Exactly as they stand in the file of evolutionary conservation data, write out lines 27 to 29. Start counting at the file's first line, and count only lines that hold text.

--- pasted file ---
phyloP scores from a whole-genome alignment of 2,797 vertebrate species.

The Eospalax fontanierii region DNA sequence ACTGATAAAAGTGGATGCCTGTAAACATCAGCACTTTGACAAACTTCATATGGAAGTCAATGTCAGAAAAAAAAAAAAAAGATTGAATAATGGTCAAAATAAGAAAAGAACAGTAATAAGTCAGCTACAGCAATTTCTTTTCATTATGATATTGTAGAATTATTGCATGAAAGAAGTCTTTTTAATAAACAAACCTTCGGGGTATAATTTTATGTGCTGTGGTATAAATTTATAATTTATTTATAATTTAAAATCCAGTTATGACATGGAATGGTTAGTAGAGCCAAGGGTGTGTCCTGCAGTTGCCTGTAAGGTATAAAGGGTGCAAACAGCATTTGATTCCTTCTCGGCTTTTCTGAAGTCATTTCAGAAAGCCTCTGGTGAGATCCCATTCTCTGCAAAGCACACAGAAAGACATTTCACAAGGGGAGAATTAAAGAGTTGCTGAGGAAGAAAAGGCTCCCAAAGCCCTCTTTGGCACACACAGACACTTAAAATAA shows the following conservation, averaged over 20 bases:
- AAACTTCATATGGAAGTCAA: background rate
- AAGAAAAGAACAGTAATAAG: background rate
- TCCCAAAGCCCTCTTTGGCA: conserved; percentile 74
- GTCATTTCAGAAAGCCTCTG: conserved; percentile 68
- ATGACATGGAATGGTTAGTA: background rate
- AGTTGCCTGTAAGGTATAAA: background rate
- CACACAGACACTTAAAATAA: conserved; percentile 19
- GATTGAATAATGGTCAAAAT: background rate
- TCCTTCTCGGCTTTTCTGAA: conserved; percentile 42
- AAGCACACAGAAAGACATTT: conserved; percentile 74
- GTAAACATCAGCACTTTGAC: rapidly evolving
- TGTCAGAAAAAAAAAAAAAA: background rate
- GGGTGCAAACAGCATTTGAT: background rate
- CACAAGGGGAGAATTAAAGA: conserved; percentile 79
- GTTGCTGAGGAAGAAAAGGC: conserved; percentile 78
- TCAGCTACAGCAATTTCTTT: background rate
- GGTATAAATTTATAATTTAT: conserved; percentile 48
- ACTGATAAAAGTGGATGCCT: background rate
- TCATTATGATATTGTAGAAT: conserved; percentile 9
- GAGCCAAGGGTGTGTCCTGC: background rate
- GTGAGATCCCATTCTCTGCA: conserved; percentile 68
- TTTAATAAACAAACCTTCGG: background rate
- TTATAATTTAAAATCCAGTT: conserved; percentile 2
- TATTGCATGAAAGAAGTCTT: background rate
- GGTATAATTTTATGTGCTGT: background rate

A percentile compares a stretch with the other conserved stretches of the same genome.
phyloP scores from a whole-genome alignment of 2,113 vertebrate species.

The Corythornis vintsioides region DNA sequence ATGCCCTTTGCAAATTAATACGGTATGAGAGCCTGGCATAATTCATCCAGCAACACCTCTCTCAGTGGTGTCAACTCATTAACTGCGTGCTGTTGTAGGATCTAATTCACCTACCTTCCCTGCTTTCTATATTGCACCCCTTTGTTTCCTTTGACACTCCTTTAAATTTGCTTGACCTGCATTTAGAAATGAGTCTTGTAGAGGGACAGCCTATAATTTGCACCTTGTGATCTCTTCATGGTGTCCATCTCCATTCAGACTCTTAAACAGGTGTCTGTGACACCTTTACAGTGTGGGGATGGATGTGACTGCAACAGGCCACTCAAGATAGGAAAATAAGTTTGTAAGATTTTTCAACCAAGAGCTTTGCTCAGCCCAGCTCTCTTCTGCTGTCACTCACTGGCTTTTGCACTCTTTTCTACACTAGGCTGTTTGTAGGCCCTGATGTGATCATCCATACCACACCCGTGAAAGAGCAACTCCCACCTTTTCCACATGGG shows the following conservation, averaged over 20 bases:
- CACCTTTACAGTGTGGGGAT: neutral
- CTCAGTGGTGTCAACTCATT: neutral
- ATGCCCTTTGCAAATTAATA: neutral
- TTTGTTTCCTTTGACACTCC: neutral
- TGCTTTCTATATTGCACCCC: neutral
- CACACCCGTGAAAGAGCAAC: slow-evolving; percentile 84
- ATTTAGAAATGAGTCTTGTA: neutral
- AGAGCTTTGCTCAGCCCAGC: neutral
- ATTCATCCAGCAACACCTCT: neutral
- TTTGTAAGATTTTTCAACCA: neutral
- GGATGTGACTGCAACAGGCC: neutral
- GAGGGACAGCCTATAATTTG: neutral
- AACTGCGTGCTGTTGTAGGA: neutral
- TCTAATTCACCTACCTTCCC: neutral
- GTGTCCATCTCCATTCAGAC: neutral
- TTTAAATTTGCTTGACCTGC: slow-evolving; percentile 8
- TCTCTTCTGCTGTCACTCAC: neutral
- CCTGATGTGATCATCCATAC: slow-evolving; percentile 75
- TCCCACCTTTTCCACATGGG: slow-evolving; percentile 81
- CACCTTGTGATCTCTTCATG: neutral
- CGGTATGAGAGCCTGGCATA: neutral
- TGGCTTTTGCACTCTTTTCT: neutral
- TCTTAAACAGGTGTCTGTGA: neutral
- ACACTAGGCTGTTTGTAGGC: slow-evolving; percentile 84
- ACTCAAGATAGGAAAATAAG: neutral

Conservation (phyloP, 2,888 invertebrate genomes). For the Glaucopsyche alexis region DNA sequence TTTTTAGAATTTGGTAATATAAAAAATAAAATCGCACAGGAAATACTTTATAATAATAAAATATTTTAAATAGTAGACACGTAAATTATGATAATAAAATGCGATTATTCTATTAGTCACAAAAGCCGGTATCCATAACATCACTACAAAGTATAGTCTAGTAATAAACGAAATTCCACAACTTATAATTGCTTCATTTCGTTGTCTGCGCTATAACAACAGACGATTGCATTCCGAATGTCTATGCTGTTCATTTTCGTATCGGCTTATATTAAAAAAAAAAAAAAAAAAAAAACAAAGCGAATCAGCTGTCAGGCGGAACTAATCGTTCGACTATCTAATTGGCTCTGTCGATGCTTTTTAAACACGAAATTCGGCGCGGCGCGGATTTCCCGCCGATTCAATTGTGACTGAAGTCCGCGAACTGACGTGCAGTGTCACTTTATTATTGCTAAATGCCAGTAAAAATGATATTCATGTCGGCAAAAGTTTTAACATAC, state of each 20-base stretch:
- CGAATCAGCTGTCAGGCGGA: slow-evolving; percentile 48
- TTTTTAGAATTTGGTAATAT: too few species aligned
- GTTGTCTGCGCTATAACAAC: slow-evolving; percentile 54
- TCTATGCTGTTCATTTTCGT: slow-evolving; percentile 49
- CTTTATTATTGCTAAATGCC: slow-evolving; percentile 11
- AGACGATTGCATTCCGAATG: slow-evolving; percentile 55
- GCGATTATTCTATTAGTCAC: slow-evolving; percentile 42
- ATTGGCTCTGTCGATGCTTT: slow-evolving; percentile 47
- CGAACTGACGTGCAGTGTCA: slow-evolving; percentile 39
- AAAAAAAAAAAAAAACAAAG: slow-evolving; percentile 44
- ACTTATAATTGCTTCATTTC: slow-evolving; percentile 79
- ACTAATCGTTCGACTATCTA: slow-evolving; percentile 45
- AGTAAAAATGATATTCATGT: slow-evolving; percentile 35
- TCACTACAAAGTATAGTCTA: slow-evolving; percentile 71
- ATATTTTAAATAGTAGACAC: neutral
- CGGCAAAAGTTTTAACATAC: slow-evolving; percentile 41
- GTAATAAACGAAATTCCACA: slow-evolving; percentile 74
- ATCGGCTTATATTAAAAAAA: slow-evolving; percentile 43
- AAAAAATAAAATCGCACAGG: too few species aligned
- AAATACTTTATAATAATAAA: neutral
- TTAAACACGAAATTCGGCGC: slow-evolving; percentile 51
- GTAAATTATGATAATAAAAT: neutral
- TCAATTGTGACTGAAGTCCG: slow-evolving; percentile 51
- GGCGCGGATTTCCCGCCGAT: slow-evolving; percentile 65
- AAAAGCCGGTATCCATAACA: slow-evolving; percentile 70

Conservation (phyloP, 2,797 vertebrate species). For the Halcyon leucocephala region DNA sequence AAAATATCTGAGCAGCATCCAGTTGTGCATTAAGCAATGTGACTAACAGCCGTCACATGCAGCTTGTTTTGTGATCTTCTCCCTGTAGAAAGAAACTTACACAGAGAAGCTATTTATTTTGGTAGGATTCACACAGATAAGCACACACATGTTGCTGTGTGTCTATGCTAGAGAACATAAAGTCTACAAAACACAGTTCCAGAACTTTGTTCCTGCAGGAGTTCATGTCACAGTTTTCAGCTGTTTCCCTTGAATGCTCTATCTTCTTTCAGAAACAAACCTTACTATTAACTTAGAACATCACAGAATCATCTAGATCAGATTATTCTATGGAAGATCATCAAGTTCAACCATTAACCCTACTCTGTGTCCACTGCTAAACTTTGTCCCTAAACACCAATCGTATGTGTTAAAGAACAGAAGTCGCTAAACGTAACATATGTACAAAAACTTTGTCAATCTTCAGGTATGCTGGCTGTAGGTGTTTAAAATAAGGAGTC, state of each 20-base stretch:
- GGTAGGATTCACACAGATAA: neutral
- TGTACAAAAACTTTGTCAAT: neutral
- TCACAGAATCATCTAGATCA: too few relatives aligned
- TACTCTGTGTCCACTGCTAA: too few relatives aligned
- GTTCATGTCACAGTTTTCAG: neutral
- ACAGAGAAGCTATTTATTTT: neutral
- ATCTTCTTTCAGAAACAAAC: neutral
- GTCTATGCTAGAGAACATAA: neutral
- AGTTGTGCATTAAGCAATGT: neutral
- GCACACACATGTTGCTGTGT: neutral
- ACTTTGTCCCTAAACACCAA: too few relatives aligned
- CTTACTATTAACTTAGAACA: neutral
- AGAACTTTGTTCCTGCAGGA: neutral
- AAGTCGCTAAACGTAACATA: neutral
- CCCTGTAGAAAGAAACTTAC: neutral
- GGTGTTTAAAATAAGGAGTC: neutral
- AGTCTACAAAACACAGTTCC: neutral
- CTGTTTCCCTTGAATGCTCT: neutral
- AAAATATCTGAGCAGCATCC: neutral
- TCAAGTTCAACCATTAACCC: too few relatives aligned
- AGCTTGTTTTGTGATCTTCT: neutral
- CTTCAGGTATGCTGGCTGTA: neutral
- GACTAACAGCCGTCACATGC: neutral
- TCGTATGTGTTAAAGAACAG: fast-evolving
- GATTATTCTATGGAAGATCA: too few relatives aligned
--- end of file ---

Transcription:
- GGTATAATTTTATGTGCTGT: background rate

A percentile compares a stretch with the other conserved stretches of the same genome.
phyloP scores from a whole-genome alignment of 2,113 vertebrate species.